November 26, 2010

Sleep apnea, comparative effectiveness and the future

The need for comparative effectiveness research follows from a recognition that we, as a country, don't have unlimited resources to expend on the delivery of healthcare; particularly as it relates to medical devices.

It makes sense for healthcare payors to pay for what works and not what doesn't. That said, there is very little incentive for innovation if the hurdle of effectiveness is so high that medical device manufacturers are reluctant to spend the money in research and development.

For those using Positive Airway Pressure therapy to treat obstructive sleep apnea, the question of comparative effectiveness can be an concern, especially when there is innovative technology available to make treatment more effective or more comfortable.

Recently I attended a breakfast meeting hosted by the publishers of Health Affairs. Their October issue of the publication was dedicated to the question of comparative effectiveness. While the entire issue is worth reviewing there was one article of particular interest to me.

Steven Pearson and Peter Bach considered a way to incorporate comparative effectiveness into the reimbursement scheme for Medicare. Quoting from the article: "Upon making a new coverage decision, Medicare would assign the service (added - heath care item) to one of three payment categories based on the evidence of comparative clinical effectiveness. After an initial three-year period, if services with insufficient evidence do not provide additional evidence demonstrating superior clinical effectiveness, payment would drop to reference pricing levels."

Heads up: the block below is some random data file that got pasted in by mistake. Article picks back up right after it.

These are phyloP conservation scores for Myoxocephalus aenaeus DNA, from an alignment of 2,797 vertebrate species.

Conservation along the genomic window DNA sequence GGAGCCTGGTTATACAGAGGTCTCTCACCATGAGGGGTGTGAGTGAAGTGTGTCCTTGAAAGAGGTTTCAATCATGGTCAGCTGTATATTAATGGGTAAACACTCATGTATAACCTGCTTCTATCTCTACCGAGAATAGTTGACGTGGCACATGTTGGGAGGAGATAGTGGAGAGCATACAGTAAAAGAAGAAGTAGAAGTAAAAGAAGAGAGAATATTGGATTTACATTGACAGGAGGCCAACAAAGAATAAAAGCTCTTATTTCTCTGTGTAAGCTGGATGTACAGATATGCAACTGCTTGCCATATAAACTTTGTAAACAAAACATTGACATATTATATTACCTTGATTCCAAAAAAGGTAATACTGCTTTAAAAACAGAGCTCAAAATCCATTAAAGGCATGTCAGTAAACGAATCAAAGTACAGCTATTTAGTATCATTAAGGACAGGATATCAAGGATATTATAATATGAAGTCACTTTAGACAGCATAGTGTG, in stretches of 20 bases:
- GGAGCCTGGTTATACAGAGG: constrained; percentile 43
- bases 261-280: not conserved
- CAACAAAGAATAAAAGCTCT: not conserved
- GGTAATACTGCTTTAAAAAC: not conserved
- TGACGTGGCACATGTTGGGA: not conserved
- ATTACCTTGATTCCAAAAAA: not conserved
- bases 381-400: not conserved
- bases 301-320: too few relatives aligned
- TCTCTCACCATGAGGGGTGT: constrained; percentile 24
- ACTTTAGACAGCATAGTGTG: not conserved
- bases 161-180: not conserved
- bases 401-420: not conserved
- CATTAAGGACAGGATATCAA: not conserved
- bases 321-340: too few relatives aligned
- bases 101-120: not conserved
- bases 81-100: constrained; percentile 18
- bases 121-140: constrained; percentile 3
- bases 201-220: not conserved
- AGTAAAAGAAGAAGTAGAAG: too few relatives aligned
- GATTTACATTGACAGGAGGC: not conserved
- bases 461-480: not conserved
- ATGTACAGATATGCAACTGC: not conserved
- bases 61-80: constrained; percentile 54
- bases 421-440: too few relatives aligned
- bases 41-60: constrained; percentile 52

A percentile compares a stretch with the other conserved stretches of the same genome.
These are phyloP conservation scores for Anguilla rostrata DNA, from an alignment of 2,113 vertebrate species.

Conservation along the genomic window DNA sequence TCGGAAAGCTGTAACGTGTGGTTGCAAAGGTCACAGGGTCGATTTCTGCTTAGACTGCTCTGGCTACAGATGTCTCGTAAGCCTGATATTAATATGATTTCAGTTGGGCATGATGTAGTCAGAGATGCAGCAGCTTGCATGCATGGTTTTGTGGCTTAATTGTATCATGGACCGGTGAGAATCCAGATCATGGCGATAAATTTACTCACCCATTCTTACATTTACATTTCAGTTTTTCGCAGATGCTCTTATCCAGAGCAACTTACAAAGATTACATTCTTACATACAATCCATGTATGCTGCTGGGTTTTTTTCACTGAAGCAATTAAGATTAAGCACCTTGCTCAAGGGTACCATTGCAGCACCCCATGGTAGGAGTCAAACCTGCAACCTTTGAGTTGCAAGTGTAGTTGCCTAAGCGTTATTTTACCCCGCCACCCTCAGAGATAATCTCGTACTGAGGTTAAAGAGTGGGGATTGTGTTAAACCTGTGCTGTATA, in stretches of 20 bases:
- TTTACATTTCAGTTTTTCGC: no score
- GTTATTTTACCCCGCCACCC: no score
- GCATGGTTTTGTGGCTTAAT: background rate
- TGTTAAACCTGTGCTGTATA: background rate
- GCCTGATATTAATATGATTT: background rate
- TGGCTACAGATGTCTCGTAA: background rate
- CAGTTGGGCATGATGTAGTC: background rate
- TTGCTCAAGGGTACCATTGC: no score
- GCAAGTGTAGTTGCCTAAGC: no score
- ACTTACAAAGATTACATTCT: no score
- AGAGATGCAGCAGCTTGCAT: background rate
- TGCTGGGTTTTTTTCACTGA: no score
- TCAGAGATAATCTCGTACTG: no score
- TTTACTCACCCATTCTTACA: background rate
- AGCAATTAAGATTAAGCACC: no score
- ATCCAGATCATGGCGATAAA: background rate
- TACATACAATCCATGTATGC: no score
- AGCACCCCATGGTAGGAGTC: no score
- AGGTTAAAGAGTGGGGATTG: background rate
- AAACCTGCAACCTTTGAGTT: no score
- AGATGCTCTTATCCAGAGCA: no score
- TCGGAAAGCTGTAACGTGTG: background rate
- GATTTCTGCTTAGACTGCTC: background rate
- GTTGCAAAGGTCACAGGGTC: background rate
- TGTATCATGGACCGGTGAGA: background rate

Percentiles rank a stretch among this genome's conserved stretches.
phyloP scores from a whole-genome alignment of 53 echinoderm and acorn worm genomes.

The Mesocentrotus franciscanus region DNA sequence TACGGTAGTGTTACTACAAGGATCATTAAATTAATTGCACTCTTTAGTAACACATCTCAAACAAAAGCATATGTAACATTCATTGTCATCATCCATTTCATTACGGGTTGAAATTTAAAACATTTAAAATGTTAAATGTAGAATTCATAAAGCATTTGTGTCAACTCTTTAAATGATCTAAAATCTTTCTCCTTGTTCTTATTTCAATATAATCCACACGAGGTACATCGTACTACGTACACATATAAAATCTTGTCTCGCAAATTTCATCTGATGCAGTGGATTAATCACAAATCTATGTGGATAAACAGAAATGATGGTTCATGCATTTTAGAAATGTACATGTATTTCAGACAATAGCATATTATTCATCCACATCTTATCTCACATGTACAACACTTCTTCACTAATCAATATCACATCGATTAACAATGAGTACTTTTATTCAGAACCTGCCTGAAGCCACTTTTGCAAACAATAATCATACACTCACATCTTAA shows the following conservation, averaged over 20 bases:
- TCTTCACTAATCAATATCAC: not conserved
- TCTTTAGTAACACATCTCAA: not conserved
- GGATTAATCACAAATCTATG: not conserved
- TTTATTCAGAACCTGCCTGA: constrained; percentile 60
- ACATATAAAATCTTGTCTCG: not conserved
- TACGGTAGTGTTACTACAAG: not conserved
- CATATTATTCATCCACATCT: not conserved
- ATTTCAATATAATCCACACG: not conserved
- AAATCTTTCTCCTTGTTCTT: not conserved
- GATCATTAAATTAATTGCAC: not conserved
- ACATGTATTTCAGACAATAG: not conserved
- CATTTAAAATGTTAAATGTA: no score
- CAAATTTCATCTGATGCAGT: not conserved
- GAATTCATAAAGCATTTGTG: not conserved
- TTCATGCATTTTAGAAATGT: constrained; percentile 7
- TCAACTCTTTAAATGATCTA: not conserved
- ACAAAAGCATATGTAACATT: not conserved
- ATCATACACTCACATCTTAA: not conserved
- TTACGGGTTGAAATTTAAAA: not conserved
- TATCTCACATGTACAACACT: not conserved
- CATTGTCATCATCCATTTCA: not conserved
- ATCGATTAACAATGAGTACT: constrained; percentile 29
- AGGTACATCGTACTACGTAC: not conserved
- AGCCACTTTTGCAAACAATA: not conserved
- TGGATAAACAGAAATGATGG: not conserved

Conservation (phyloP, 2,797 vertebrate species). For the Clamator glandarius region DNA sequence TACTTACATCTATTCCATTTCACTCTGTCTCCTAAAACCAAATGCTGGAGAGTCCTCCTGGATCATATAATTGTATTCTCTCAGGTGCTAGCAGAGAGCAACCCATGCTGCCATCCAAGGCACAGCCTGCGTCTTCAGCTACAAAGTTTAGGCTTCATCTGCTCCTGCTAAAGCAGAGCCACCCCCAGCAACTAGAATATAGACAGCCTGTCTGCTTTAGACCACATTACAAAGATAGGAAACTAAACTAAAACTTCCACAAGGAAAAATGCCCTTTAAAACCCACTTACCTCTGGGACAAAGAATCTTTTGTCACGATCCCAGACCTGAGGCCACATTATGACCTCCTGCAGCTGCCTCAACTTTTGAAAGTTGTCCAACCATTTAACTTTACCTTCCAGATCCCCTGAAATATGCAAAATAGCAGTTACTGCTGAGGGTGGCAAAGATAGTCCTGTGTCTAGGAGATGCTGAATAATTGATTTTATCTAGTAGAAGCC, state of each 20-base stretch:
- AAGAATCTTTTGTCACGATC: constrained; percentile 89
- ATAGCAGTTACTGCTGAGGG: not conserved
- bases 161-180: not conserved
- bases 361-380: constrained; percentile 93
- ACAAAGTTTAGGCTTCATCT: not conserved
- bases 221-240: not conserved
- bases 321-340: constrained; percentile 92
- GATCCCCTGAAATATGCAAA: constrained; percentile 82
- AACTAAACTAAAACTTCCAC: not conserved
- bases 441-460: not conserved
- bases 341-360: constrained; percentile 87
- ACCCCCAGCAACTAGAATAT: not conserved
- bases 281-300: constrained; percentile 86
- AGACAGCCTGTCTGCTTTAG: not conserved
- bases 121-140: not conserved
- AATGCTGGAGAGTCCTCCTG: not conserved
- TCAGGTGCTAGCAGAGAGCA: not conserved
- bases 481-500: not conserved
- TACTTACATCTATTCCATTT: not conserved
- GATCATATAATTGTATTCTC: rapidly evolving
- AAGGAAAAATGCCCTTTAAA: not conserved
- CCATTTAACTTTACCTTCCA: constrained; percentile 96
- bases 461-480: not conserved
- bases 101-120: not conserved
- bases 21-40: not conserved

This strategy allows for companies introducing new technology to get three years of "dynamic pricing" and to allow for the manufacturers and clinicians to perform research to demonstrate superior effectiveness of existing therapies.

The recently published draft comparative effectiveness review on the diagnosis and treatment of obstructive sleep apnea in adults did not find compelling research to show the superiority of other PAP therapy over traditional CPAP.

How this report is used could make it harder for device manufacturers to realize a higher rate of reimbursement for more sophisticated technology. But using the scheme proposed by Pearson and Bach there could be some additional benefit pending the clinical outcome data to justify a high reimbursement.

Dr. Berwick, if you are listening... I think incorporating comparative effectiveness model proposed in Health Affairs into what Medicare will reimburse and at what rate makes a lot of sense, particularly when it comes to therapies (PAP and OAT)for the treatment of Obstructive Sleep Apnea.


Snoring Elephant said...

I agree fully with your blog.

It will be interesting on the amount spent on re-tritration as opposed to the auto PAP.

Anonymous said...

Problem is that cochrane reviews of technological advances associated with PAP devices show very little effect. It can be difficult to show an effect for any one technological change, relative to the overall effect of PAP therapy. Not saying that everyone should be on fixed pressure, but that technological advances alone are not a silver bullet for PAP therapy. It simply takes work on the parts of both patient and provider, and the real issue is the lack of reimbursement for the required work (ie, provider time) that is necessary once someones starts on therapy.